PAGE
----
Synopsis by Lucia Bozzola
After a couple of major studio flops, Peter Bogdanovich returned to his 1960s filmmaking roots with this Roger Corman-produced low budget film. Easygoing expatriate Jack Flowers (Ben Gazzara) makes his living in early-1970s Singapore legally and illegally looking after the needs of American and British businessmen, such as the mild-mannered William Leigh (Denholm Elliott). With his gift for putting clients and girls at ease, Jack opens a successful brothel, but pressure from local mobsters soon puts him out of business. Ever the survivor, he starts working for the shady, Cuban-cigar-smoking Eddie Schuman (Bogdanovich) as a pimp for GIs on breaks from Vietnam. But Jack's conscience starts to dog him when Schuman hires him to take compromising pictures of a visiting Senator (George Lazenby). Adapted by Bogdanovich, Howard O. Sackler, and Paul Theroux from Theroux's novel, Saint Jack offers a pimp with a heart of gold, who is less an ugly colonial American abroad than an outsider trying to make the best of a bad situation. Shooting on location in Singapore, cinematographer Robby Müller lends an appropriately gritty look to the matter-of-fact narrative. With restrained and forceful performances by Gazzara and Elliott, Saint Jack was something of a succès d'estime for the embattled Bogdanovich, winning the Italian Journalist Award for Best Film at the 1979 Venice Film Festival. While not a box-office success, it remains an affecting and unsung character study of a man's desire to forge a reasonably honorable life in a dishonorable profession.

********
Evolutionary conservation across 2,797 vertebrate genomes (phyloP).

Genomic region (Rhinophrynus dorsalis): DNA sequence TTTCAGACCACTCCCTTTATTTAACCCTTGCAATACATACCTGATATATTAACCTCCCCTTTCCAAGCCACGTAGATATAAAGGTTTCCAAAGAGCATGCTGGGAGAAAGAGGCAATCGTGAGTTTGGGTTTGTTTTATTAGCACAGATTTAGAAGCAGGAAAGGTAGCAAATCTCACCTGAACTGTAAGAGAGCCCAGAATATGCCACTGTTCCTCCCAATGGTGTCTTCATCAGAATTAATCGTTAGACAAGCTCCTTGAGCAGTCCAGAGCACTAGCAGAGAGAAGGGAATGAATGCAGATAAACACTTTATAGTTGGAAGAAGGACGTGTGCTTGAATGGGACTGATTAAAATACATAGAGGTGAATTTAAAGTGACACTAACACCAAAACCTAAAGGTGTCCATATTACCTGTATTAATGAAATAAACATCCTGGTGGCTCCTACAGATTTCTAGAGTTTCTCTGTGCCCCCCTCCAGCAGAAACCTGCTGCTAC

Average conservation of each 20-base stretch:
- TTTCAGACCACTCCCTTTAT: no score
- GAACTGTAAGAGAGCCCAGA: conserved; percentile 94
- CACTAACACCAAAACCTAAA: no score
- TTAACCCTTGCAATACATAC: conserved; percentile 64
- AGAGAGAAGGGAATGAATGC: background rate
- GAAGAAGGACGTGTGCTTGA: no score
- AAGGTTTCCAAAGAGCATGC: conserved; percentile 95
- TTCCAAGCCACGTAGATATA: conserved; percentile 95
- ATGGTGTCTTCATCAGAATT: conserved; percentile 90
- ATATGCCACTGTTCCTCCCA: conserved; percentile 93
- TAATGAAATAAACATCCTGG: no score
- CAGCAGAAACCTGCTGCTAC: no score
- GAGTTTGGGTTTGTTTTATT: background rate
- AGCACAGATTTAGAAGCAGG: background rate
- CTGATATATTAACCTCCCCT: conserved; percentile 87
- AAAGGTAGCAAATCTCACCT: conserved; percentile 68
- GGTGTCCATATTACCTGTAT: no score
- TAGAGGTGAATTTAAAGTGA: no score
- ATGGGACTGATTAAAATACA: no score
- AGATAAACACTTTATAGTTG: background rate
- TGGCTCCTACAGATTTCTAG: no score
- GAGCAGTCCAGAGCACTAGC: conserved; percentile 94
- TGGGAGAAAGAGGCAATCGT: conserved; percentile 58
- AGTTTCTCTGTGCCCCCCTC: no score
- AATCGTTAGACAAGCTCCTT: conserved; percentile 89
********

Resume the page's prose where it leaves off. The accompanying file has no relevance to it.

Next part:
American [nationality], brothel, expatriate, gangster, pimp, Senator, Singapore
High Artistic Quality